Where a copyrighted work is later issued with some revisions, the copyright owner must decide at his own peril what copyright date to use whether to use the original date or whether the revisions will be held to be sufficiently substantial to constitute the revised edition of a new work. A wrong decision as to the date can, under section 405 (b), condemn the work as having been published without any notice.
Whenever, under the pending bill, the copyright is saved from forfeiture, section 404 (b) protects the innocent infringer who was misled by the omission of notice. Its provisions seriously impair the copyright owner's rights to damages and profits and to an injunction—but they do not destroy the copyright. These same provisions could apply to any omission of notice, but at the same time the copyright could be preserved. Why does not section 404(a) simply read as follows:
“(a) EFFECT OF OMISSION ON COPYRIGHT.—The omission of the copyright notice prescribed by sections 401 and 402 from copies or phonorecords publicly distributed by authority of the copyright owner does not invalidate the copyright in a work."
Would such a provision tempt copyright owners to dispense with the copyright notice? Of course not. Omission of the copyright notice would seriously limit the owner's rights to damages, profits and injunctive relief under section 404 (b). This section fully protects the innocent infringer who has been misled by the absence of a notice and it would also induce the copyright owner to include the copyright notice to preserve his full rights and remedies. At the same time the law would once and for all put an end to the ruthless forfeiture of copyrights because of a failure (almost certain to be inadvertent or unintentional) to comply with a formality.
The writers, composers and artists of America are not lawyers. They are dedicated creators who strain every faculty to contribute to the culture and happiness of our people. They are not publishers. They are not printers. Their works are reproduced and distributed through others. Why should their creations be confiscated because someone forgot a "c" in a circle?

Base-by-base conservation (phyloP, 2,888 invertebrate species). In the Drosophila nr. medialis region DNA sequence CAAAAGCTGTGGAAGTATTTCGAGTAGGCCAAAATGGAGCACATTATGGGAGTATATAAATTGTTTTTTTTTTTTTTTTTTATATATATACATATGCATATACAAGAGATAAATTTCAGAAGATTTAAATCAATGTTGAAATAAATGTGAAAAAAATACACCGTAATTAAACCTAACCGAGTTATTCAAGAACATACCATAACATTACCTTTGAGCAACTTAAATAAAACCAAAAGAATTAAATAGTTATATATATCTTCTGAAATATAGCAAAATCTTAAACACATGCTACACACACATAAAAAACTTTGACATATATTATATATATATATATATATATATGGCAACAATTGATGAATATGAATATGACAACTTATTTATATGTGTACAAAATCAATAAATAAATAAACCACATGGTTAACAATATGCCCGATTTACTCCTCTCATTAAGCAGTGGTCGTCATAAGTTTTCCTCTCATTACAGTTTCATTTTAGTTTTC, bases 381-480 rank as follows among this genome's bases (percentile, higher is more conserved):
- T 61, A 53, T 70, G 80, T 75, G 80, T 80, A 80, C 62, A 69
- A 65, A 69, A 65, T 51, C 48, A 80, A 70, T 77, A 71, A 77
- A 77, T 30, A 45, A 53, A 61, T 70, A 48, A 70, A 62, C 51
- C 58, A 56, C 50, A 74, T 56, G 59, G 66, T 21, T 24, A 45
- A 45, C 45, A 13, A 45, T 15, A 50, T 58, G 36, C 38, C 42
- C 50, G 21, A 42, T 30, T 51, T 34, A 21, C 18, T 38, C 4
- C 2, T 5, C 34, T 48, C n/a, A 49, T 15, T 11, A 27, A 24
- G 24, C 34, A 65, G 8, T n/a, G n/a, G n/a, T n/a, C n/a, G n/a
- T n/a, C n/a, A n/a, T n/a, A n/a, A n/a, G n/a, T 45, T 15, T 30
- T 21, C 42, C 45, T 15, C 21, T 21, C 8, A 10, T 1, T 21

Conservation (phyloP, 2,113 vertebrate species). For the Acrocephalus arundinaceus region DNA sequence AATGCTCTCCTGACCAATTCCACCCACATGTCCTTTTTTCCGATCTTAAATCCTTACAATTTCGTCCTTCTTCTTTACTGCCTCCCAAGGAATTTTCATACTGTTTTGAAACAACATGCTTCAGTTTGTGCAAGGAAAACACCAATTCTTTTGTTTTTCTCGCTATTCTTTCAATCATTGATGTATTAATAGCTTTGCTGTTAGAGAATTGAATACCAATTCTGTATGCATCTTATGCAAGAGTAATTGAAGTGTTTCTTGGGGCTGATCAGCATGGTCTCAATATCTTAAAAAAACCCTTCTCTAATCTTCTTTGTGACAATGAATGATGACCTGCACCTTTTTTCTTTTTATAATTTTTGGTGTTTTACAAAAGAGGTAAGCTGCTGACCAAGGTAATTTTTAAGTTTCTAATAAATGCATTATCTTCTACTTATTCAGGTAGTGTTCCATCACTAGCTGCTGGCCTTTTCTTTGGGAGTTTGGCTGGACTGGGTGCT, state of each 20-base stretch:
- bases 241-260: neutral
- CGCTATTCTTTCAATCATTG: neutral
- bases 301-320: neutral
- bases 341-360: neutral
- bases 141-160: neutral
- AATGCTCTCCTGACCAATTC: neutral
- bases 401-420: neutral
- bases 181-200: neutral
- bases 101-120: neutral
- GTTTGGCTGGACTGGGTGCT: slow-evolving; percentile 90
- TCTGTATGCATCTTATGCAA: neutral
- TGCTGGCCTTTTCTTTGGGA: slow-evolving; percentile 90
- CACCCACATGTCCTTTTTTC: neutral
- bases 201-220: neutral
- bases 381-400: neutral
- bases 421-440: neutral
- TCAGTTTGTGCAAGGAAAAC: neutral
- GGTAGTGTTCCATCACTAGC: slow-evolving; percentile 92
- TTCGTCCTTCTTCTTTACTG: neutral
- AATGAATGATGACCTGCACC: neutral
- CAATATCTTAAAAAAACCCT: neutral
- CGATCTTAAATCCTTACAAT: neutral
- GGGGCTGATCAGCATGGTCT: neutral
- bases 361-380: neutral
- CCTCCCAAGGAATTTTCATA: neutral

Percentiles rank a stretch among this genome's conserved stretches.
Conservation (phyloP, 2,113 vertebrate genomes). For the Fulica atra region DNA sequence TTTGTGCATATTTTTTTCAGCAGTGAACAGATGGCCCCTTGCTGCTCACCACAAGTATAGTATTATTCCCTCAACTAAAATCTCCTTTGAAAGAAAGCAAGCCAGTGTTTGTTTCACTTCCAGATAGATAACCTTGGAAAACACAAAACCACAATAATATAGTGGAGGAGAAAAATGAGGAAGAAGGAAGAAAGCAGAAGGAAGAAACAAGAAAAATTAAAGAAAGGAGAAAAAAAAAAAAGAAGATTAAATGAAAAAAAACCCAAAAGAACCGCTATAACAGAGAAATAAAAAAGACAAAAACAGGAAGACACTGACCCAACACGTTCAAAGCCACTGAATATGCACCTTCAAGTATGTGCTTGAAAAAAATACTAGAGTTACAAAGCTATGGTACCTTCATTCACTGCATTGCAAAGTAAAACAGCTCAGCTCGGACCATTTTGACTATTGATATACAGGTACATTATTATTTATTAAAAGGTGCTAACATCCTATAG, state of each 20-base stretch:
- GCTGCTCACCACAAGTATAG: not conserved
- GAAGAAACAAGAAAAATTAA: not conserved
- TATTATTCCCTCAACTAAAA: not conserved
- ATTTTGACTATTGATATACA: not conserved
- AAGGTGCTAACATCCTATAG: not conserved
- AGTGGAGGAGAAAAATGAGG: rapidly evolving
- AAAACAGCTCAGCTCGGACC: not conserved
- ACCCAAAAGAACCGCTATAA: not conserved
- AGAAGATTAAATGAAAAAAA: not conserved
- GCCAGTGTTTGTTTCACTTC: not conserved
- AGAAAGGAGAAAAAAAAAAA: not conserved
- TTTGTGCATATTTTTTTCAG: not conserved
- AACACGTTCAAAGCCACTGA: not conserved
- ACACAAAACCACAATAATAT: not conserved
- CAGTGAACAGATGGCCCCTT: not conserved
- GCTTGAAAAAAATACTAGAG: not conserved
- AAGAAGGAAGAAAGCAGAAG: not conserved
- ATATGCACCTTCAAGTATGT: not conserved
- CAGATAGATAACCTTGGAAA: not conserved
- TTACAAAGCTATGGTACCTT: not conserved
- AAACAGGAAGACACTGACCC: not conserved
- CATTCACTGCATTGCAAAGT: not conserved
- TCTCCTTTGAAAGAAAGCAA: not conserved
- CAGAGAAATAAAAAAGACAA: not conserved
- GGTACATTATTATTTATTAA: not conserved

WESTMINSTER THEOLOGICAL SEMINARY,
Philadelphia, Pa., March 11, 1965. Representative RICHARD S. SCHWEIKER, House Office Building, Washington, D.C.
DEAR MR. SCHWEIKER: As a resident of Wyndmoor in Montgomery County, I appreciate your sending us information from time to time through your Speaks Frankly.
May I call to your attention the fact that hearings are to begin soon in Subcommittee No. 3 of the House Judiciary Committee on the copyright laws. However, it has one bad feature which I hope can be eliminated in the preliminary stages. There are certain types of technical printing involving, for example, foreign language alphabets which can be done either not at all in this country or else only at great expense. At present, type of this sort may be set up abroad, then a "reproduction proof" is taken and sent to this country where the book is printed by offset and bound. This sort of procedure would lose copyright under the new law, while it is possible under the present law. I hope that this privilege may be continued in the new law. Our printing industry is making excellent progress in this country even with this feature in the present law. We have in Philadelphia one of the best printers of this sort in the world, Maurice Jacobs, Inc., and they are making good progress under present conditions. It would be unfortunat hamper Americ scholarship by making the production of some books so expensive that they could not be printed. Sincerely yours,
PAUL WOOLLEY, Professor of Church History.